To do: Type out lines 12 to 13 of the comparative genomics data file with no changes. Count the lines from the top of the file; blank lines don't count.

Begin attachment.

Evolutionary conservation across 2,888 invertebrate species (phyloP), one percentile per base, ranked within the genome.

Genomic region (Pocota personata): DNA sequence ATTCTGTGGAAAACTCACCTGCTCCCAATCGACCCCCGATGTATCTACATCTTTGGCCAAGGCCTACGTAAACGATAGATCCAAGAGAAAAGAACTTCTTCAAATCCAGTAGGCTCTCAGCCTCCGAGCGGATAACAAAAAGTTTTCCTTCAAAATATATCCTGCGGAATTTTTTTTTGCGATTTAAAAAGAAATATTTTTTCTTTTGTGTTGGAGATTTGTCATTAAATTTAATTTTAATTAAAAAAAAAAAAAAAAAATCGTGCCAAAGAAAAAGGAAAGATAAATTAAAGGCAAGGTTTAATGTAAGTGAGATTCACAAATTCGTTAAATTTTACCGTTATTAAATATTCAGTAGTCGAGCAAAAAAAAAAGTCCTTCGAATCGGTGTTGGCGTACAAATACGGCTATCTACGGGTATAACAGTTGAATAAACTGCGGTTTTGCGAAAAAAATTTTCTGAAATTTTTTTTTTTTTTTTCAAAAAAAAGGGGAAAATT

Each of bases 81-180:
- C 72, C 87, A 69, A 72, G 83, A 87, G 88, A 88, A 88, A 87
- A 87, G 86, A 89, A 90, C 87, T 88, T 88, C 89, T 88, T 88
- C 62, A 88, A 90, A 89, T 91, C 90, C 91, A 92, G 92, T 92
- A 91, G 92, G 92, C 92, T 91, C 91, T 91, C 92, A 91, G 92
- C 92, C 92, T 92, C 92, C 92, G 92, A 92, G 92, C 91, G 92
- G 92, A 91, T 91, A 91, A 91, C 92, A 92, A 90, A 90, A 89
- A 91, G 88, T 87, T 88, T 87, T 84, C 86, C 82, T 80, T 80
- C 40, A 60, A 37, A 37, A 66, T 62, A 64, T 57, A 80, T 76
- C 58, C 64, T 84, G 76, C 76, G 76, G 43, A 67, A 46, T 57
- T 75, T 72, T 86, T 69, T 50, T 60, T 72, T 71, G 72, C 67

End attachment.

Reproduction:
- C 58, C 64, T 84, G 76, C 76, G 76, G 43, A 67, A 46, T 57
- T 75, T 72, T 86, T 69, T 50, T 60, T 72, T 71, G 72, C 67